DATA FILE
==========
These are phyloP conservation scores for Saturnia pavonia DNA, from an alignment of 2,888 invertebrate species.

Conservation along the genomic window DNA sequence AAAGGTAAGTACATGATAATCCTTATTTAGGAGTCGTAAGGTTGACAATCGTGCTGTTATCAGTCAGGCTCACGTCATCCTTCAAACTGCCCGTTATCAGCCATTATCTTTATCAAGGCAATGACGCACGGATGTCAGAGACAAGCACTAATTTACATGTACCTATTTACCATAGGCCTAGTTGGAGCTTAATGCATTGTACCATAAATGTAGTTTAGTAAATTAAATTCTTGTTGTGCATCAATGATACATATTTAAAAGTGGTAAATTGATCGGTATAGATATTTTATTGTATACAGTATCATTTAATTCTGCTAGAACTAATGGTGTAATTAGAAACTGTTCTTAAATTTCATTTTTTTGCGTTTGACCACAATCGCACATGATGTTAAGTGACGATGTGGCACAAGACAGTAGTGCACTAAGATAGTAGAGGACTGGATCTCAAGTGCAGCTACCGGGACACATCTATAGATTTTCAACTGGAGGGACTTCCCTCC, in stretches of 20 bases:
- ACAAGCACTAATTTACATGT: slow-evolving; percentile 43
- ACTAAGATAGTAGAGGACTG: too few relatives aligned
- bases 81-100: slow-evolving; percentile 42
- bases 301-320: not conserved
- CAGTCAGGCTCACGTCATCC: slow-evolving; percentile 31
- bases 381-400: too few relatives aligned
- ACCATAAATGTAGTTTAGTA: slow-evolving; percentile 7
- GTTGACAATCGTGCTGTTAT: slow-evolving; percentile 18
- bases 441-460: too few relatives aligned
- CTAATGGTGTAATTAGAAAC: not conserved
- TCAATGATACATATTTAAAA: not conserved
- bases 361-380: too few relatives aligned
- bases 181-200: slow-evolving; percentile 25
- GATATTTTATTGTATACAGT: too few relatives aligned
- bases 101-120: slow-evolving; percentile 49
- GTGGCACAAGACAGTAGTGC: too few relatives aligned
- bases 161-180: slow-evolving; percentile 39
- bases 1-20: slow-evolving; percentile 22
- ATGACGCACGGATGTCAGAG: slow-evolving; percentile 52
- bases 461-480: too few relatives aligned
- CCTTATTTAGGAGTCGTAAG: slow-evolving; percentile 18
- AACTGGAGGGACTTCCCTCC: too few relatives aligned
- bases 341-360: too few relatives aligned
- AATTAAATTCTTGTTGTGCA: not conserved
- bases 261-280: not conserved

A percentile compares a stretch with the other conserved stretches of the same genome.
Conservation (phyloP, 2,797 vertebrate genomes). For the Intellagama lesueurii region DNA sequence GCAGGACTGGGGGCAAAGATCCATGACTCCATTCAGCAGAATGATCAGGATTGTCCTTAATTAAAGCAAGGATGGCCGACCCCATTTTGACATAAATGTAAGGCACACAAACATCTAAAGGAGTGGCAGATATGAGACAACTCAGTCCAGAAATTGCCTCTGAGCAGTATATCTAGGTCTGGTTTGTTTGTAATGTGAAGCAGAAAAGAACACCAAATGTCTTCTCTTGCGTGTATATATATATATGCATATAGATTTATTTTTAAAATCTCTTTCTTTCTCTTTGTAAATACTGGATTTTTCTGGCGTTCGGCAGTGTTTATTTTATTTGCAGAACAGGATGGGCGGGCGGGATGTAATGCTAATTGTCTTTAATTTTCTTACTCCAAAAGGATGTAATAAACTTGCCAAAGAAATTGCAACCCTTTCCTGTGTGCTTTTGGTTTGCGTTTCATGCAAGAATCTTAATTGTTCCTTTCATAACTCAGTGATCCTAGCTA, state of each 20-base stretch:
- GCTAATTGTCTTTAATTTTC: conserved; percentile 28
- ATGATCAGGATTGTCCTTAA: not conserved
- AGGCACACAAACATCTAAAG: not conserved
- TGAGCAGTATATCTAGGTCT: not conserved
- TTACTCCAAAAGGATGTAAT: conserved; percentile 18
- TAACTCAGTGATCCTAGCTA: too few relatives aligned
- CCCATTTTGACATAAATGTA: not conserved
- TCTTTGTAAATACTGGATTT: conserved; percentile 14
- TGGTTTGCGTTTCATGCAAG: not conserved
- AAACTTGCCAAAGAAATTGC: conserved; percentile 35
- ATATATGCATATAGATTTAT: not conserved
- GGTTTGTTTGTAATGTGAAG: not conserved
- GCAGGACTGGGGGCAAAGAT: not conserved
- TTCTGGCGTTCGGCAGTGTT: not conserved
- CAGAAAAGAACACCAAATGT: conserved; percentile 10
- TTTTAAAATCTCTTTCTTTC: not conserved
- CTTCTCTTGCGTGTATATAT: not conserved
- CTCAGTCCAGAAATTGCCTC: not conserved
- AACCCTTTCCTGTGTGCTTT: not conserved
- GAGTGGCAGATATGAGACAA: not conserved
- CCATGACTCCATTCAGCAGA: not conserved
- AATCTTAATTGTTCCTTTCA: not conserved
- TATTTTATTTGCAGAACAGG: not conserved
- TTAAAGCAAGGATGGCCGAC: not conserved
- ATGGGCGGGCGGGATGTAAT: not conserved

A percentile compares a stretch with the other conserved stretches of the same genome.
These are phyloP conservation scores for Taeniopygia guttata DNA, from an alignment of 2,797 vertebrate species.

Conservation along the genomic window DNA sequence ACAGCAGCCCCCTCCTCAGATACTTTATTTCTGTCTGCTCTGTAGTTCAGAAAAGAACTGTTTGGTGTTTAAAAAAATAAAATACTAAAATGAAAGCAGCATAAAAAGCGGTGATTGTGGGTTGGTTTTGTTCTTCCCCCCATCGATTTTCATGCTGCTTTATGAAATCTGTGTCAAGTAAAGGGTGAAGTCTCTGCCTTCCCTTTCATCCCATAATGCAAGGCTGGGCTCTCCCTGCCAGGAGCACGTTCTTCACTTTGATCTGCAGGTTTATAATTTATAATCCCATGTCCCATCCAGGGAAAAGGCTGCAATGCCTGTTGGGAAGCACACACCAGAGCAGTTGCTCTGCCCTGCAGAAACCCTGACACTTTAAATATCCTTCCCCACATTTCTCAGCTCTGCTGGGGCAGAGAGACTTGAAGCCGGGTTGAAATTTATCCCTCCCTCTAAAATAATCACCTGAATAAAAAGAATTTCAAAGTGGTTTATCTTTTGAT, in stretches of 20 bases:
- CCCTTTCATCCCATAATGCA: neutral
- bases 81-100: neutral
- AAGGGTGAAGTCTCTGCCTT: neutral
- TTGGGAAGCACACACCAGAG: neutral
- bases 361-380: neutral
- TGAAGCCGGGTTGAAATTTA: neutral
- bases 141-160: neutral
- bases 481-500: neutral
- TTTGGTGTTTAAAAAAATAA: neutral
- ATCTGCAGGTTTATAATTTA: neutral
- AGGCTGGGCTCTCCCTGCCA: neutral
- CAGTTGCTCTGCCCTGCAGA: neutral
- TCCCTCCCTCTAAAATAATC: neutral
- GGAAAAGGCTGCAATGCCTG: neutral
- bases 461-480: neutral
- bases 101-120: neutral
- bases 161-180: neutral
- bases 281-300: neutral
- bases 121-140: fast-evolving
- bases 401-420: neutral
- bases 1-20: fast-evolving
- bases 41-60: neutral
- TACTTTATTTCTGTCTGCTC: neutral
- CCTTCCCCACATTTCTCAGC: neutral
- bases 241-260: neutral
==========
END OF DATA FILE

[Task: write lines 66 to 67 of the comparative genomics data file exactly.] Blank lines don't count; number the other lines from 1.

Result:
- TTTGGTGTTTAAAAAAATAA: neutral
- ATCTGCAGGTTTATAATTTA: neutral